You probably already know why it’s a good idea to spread mulch on your beds: In addition to keeping them tidy and helping to minimize weeds, a quality mulch also protects and feeds your soil.
But notice I said “quality.” The uniform orange or deep-brown mulches often seen decorating the grounds of gas stations and shopping malls are nothing more than dyed, chipped up wooden pallets. Pallets are often fumigated to prevent the spread of disease organisms when used in international shipping, and the mulches that result may contain older wood that has been pressure-treated with chromated copper arsenate, a known carcinogen. Far too often, what passes for mulch is actually a toxic substance that is highly detrimental to soil health.
There really is no better mulch for perennial beds than composted hardwood chips. They contain ample organic matter to feed soil microorganisms and maintain soil moisture, and they’re already well on their way towards decomposition, which means that they will help to build your soil. And, perhaps best of all, composted wood chips can often be obtained for free from local arborists.
Fall is the ideal time to mulch your beds; the mulch acts as an insulating layer that helps protect plants through the winter, and it’s the ideal time to tend to other tidying activities such as cutting down spent plant material, weeding, and leaf removal.
As you lay down mulch, be careful to avoid piling it around the trunks of trees. You want to avoid creating mulch “volcanoes,” which encourage the development of fungal diseases. Instead, be sure to keep the trunk flare free from mulch, while providing deeper cover further out over the root zone. Lastly, remember that wood chip mulch is really only suitable for perennial plantings. Annual beds, such as vegetable gardens, should be mulched with material that will more readily break down, such as straw, shredded leaf mold, or the best option, cover crop.
I recently received an interesting article on fall-planted potatoes. Typically, potatoes are planted in early spring (St. Patrick’s Day usually feels appropriate), but this method suggests digging deep and wide furrows of about 8 to 10″, lining them with rich organic matter (think grass clippings, home-
made compost, leaf mold, straw, etc.), planting seed potatoes at a spacing of 12″ apart, laying an additional thick layer of organic matter over the potatoes, and then covering with soil.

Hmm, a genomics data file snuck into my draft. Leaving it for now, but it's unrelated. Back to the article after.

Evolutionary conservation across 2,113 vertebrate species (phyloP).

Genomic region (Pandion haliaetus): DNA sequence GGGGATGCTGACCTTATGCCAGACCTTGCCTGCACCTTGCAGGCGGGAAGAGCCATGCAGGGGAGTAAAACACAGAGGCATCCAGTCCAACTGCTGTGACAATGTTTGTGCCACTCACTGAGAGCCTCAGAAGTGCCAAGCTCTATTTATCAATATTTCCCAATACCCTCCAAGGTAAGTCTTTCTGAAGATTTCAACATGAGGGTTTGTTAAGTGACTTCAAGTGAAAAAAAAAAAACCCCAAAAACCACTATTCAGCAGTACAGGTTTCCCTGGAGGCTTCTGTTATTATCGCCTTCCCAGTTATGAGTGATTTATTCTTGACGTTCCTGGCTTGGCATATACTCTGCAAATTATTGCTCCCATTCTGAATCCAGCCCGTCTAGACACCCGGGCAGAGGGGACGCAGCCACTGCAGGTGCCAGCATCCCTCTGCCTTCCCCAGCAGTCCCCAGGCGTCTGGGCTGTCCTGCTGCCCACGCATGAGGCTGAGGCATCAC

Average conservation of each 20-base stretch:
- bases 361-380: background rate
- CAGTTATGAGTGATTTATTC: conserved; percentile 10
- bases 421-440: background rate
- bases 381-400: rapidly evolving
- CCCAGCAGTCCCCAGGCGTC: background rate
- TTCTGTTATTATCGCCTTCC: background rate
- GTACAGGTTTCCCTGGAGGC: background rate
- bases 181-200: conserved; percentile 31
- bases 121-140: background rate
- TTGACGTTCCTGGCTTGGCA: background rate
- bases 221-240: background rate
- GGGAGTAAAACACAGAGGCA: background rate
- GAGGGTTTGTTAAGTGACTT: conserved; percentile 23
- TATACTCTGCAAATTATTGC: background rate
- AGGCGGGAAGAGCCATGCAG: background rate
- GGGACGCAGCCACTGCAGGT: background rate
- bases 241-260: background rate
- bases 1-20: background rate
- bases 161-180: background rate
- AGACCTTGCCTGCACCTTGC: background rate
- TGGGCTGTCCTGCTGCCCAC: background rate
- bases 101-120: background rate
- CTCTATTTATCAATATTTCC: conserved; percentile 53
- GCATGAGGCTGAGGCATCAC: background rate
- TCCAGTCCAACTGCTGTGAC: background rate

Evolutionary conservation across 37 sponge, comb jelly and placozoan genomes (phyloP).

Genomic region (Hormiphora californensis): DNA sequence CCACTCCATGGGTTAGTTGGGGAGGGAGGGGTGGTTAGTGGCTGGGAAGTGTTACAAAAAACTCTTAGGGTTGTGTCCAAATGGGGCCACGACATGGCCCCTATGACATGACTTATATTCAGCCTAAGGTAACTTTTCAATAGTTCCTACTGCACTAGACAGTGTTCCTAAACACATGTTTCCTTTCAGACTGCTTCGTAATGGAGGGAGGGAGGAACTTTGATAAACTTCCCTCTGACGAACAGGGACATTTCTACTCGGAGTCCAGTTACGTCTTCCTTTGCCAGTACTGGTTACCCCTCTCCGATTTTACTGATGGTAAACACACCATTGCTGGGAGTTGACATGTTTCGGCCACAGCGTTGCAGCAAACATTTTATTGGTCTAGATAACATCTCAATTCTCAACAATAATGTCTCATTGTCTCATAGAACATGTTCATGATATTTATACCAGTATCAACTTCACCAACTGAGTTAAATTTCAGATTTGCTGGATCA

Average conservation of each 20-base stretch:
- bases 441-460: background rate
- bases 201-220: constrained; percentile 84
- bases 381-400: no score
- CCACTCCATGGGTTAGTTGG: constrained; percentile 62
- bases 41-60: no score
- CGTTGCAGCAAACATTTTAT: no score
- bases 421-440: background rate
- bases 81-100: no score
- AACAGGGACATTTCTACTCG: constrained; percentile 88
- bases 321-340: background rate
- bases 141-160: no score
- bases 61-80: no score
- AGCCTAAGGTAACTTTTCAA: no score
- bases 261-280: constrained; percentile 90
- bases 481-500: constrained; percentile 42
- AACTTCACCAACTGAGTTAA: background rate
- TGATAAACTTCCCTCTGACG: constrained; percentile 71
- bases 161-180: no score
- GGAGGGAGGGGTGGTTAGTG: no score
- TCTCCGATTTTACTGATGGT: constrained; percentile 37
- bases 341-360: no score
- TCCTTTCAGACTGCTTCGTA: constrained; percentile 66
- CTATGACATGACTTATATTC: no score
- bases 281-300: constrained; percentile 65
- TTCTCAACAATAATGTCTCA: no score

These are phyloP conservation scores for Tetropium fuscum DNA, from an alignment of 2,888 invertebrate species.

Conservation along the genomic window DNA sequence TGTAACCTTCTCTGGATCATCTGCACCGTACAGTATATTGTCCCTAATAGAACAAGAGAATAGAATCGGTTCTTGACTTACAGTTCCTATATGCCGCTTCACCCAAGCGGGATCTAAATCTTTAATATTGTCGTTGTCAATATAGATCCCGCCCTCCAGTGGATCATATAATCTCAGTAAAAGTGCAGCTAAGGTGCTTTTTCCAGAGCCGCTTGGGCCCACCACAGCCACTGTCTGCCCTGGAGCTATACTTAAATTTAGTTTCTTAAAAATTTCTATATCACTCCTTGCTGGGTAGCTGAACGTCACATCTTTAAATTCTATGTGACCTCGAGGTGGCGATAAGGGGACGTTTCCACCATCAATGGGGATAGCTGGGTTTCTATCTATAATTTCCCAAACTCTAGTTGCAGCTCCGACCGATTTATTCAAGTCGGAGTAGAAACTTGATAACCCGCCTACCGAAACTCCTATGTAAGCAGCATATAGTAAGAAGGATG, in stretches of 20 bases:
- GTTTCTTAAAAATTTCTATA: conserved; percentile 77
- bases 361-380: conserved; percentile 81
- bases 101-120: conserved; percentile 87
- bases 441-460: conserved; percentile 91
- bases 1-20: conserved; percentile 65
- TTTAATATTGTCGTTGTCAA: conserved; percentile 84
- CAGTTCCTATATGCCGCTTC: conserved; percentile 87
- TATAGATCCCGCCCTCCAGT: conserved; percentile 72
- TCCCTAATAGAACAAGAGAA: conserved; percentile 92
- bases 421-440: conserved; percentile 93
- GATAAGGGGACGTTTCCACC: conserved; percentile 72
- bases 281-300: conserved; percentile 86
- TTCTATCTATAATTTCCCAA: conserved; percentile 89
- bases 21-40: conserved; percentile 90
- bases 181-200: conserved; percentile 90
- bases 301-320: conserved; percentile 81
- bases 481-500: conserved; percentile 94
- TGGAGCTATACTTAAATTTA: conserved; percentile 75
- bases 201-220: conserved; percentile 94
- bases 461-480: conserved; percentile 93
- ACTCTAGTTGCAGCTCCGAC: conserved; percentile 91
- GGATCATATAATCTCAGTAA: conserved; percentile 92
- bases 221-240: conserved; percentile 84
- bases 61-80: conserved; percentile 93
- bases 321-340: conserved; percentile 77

The biological activity in the organic matter keeps the spuds from freezing, and the resulting harvest is ready far earlier than a spring-planted crop. Supposedly, the plants are much hardier and disease-resistant. I’m planning to give it a whirl this season with a handful of homegrown Yukon Gold potatoes leftover from this summer’s harvest.
Guinevere Higgins is owner of Blue Ridge Backyard Harvest, which provides consultation, design, and installations for home-scale edible gardens. When she’s not gardening, she works in fundraising for the Center for a New American Dream.
Roses are red: Love nature? Can’t get enough couplets and sonnets? Check out Music and Poetry in the Natural World, an event hosted by the Ivy Creek Foundation and local artists, on Sunday, October 19. It’s free for all ages, and will begin at 2pm in the Ivy Creek Natural Center’s education building.
Rollin’ on the river: It’s that time of year again. The Rivanna Conservation Society and Blue Ridge Mountain Sports (BRMS) have teamed up for the annual Rivanna River Sojourn, a journey down everyone’s favorite river. BRMS will provide transportation, guides, safety instructions, and gear, and lunch is included. For more information and to register, visit www.rivannariver.org.
Fun guys: On Saturday, October 18, Sharondale Farm in Keswick will host a workshop on growing gourmet and medicinal mushrooms like oyster, garden giant, shiitake, almond portobello, and reishi. Each participant will go home with an oyster mushroom growing bag. Check out www.sharondalefarm.com/product-category/workshop for more information.